Sexual offenCes, Sexual Assault
One of the most serious – and fearsome – allegations that anyone can face is sexual assault. Sexual assault takes place anytime a person (the accused) intentionally touches another person in a way that violates his or her “sexual integrity.” It is not necessary that the accused person did so for a sexual purpose – for instance to obtain sexual gratification.
There are common defences, usually divided into two broad categories, depending on whether the accused admits that something sexual happened or not. When he or she does, then there may be evidence that the other person either consented to the sexual activity, or that the accused person honestly believed that the other person had consented. The defence of mistake is often a very important one.
Sexual offences become more complicated where the charges involve a person under the age of 18. In many cases, particularly those with a large gap in age between the accused and the young person, or where the young person is quite young, consent is no longer a defence. This is because Parliament has recognized that children do not have the same capacity to think through and make important decisions about how to use their bodies. The defence of “honest but mistaken belief” (described in the paragraph above) is also more difficult to advance, as the Criminal Code has imposed a “due diligence” defence in any case where the argument is raised.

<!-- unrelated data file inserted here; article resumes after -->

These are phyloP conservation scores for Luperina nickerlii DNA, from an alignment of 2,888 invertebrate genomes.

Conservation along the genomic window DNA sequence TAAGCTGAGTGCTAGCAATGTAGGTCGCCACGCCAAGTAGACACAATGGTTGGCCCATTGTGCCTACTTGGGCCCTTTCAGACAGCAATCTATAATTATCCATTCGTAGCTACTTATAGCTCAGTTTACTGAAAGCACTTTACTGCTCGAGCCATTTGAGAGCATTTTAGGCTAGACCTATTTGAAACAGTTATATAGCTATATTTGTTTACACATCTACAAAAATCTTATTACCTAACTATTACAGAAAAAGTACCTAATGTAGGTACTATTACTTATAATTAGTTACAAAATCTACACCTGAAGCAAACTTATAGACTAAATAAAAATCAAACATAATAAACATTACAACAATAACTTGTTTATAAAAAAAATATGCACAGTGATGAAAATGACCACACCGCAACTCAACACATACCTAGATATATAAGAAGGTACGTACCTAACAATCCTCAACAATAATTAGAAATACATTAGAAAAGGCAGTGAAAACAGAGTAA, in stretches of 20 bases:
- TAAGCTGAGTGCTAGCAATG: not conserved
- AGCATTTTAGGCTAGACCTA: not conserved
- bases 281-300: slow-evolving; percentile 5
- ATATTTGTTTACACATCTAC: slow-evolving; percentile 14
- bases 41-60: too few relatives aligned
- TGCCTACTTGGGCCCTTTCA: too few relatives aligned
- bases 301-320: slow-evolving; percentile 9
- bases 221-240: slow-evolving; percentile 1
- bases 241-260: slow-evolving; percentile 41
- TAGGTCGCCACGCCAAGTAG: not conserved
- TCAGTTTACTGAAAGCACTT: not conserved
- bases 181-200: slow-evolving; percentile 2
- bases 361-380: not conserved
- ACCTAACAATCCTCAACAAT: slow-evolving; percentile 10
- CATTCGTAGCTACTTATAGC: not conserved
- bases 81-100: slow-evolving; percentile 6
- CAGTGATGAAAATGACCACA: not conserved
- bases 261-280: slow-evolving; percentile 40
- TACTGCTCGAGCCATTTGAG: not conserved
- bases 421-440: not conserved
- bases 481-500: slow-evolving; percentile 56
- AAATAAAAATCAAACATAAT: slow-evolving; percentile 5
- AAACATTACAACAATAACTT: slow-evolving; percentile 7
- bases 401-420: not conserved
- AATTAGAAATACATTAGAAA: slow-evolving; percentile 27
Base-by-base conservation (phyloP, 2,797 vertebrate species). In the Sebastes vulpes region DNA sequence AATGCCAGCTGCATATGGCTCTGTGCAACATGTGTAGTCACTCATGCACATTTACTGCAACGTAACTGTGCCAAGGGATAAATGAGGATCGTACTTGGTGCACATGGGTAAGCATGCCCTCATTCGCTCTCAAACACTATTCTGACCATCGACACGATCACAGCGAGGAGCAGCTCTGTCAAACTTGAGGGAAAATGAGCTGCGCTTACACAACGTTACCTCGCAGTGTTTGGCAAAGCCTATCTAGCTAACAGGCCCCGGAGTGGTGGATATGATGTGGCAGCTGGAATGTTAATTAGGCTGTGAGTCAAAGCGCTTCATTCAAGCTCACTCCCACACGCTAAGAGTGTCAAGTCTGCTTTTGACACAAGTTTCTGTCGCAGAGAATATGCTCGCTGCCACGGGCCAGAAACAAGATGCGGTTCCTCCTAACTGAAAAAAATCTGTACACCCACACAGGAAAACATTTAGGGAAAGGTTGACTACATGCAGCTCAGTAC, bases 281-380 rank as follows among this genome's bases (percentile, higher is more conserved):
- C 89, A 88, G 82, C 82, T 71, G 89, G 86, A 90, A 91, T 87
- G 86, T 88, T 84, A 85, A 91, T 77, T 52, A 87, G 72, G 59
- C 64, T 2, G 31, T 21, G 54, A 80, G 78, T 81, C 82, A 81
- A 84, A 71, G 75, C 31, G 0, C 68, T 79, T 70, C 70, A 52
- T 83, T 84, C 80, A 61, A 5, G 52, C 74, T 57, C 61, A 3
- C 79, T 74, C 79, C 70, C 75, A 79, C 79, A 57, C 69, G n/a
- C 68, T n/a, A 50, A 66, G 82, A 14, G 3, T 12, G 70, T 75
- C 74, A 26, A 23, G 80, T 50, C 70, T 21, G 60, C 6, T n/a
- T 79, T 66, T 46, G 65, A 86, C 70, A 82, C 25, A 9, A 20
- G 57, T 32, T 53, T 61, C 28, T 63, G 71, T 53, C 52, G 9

Because of all of this, sexual assault cases are rarely straightforward. Even the ones that do not involve forensic evidence (like DNA), the defences can be technical and the cross-examination very demanding of a particular skill set.
On top of the deep and devastating stigma that comes with being branded not just an “offender”, but a “sex offender”, are the requirements in the Criminal Code that mandate that most sex offenders be registered on a national Sex Offenders Registry, which can have long-lasting and very profound effects on a person’s life. Experienced and steady legal advice is critical to defending and protecting a person’s rights at each and every stage of this potentially life-altering experience.